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diminished tension; lowered blood pressure. A consistently low blood pressure (systolic pressure less than 100 mm of mercury) usually is no cause for concern. In fact, low blood pressure often is associated with long life. However, extremely low blood pressure may be a sign of a serious condition such as shock, massive hemorrhage, hypovolemia, or severe dehydration from nausea and vomiting. In shock there is a disproportion between the blood volume and the capacity of the circulatory system, resulting in greatly reduced blood pressure. Hypotension may also be associated with addison's disease or inadequate thyroid function, but in both cases the primary disease produces so many other symptoms that the hypotension is not a major focus for concern.
orthostatic hypotension (postural hypotension) a fall in blood pressure (usually defined as a 20 to 30 point change in pulse or blood pressure), associated with dizziness, syncope, and blurred vision, occurring when a person goes from lying down or sitting to standing; it can be acquired or idiopathic, transient or chronic, and may occur alone or secondary to a disorder of the central nervous system such as the shy-drager syndrome.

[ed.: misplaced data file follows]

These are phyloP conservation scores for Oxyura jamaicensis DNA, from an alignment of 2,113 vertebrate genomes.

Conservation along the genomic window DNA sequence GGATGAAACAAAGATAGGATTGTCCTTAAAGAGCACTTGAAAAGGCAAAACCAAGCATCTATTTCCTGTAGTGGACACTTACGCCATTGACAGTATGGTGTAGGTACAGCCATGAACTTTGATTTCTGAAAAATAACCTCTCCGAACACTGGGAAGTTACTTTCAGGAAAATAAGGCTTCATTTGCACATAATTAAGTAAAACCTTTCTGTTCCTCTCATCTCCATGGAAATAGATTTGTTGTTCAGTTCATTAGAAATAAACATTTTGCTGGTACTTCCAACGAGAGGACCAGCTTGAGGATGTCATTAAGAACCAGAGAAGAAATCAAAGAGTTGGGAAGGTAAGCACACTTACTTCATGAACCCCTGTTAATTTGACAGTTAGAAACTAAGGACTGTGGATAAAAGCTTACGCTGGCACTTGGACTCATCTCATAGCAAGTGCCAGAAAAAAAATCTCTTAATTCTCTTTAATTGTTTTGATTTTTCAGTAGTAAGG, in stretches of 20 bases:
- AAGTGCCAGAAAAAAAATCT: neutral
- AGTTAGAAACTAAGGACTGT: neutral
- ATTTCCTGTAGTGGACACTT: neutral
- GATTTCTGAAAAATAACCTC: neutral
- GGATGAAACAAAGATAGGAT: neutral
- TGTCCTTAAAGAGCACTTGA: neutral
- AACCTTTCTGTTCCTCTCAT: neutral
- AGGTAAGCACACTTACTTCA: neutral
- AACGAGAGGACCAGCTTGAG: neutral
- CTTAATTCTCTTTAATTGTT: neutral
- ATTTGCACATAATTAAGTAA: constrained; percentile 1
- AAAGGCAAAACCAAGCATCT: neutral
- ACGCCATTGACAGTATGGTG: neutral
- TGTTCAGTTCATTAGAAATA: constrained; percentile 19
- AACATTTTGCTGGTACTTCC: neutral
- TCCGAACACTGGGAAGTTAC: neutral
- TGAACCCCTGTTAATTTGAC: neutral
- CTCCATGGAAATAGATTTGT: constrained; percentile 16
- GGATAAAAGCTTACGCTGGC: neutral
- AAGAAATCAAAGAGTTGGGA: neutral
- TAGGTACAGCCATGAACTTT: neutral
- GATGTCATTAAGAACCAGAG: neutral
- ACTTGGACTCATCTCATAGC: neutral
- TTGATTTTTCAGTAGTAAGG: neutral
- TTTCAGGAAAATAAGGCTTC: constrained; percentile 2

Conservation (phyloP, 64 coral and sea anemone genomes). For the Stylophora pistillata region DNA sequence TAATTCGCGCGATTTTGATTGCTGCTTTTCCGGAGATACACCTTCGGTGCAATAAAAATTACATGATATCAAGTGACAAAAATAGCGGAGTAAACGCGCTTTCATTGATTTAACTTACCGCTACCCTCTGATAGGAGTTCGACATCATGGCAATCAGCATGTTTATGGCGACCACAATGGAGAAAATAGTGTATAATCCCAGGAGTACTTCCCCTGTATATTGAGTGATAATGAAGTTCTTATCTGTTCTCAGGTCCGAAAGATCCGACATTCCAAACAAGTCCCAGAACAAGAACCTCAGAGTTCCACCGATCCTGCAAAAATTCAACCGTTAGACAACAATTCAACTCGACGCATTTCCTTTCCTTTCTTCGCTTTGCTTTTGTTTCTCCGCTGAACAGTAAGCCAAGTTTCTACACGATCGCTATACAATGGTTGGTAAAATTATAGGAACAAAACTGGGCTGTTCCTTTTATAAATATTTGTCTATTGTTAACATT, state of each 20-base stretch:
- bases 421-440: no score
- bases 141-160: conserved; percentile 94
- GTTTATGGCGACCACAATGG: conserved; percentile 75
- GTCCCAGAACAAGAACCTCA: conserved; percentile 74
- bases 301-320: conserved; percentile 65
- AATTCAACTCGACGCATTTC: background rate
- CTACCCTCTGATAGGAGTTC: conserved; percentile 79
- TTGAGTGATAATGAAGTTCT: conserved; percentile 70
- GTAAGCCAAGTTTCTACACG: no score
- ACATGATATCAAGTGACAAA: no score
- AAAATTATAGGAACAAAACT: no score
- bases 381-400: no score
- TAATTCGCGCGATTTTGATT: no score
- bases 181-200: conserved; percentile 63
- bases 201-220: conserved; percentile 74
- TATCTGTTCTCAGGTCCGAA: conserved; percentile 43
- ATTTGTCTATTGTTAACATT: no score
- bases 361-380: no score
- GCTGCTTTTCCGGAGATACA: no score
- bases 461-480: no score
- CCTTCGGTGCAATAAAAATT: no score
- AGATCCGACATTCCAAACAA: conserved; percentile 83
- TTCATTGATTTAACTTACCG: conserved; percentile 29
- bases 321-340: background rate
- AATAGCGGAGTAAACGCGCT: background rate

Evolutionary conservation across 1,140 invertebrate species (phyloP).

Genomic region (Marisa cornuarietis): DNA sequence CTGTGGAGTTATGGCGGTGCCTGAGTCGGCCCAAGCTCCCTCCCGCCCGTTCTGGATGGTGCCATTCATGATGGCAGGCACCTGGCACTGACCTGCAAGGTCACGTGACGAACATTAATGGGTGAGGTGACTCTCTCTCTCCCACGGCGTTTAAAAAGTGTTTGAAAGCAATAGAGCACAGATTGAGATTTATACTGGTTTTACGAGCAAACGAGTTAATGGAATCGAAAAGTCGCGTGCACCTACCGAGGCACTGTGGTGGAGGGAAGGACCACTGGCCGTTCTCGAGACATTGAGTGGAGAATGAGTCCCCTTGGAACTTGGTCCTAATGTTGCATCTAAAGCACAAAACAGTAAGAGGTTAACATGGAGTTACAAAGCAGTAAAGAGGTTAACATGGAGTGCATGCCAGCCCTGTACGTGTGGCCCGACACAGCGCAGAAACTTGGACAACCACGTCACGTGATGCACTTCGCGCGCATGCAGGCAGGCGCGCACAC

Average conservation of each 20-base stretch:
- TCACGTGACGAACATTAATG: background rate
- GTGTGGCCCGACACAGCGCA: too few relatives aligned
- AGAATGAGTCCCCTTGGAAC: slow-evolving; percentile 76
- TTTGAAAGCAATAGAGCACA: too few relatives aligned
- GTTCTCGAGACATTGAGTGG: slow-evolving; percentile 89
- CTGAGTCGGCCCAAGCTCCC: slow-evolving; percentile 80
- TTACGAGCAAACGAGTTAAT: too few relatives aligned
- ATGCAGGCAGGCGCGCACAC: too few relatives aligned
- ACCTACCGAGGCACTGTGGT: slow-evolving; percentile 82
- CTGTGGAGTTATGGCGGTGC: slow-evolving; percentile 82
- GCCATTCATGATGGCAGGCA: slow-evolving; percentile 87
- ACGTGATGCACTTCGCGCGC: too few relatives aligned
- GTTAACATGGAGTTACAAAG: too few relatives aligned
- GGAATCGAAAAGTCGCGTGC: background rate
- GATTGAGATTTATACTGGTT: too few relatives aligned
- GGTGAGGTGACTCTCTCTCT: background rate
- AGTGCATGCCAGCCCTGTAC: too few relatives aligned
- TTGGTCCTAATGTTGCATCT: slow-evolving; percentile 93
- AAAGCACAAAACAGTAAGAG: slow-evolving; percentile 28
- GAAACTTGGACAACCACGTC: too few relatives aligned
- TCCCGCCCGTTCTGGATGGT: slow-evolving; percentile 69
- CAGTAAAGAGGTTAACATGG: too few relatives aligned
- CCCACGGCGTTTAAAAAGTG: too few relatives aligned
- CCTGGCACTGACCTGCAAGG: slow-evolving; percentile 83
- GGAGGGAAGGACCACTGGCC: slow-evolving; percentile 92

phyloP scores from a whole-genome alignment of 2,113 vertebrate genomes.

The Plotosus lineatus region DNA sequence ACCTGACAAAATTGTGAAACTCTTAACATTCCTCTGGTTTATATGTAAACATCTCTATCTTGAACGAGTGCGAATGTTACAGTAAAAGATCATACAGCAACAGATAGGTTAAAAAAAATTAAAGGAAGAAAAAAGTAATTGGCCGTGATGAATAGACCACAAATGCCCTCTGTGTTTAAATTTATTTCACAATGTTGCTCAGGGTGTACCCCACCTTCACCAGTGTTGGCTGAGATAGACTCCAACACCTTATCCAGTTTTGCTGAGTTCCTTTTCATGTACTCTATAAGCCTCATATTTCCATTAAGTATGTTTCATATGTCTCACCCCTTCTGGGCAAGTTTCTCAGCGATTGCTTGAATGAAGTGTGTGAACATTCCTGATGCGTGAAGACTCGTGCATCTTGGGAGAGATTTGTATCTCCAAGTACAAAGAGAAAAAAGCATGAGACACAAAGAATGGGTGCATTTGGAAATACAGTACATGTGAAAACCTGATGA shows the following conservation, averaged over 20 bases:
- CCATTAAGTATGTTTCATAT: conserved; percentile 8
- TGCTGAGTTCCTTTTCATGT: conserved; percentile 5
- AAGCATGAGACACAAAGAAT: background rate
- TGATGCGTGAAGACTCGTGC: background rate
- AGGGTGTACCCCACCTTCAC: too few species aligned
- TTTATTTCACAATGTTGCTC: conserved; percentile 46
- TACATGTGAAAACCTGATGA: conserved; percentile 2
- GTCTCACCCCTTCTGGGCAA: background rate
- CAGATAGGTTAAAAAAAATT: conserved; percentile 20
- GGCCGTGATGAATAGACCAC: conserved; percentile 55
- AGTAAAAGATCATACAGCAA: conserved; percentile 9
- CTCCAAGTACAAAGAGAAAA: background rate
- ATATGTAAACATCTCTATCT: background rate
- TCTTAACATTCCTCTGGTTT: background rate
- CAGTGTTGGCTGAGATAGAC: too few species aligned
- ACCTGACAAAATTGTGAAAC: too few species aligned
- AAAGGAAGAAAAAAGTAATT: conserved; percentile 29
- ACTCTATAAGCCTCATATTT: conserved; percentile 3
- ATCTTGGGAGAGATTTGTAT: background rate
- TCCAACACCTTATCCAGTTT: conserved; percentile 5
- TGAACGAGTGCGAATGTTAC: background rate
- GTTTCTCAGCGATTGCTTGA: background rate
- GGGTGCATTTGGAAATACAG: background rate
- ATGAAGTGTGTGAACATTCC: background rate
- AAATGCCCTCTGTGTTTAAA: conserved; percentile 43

supine hypotension vena caval syndrome.
a fall in blood pressure that occurs when a pregnant woman is lying on her back. It is caused by impaired venous return that results from pressure of the gravid uterus on the vena cava. Also called vena caval syndrome.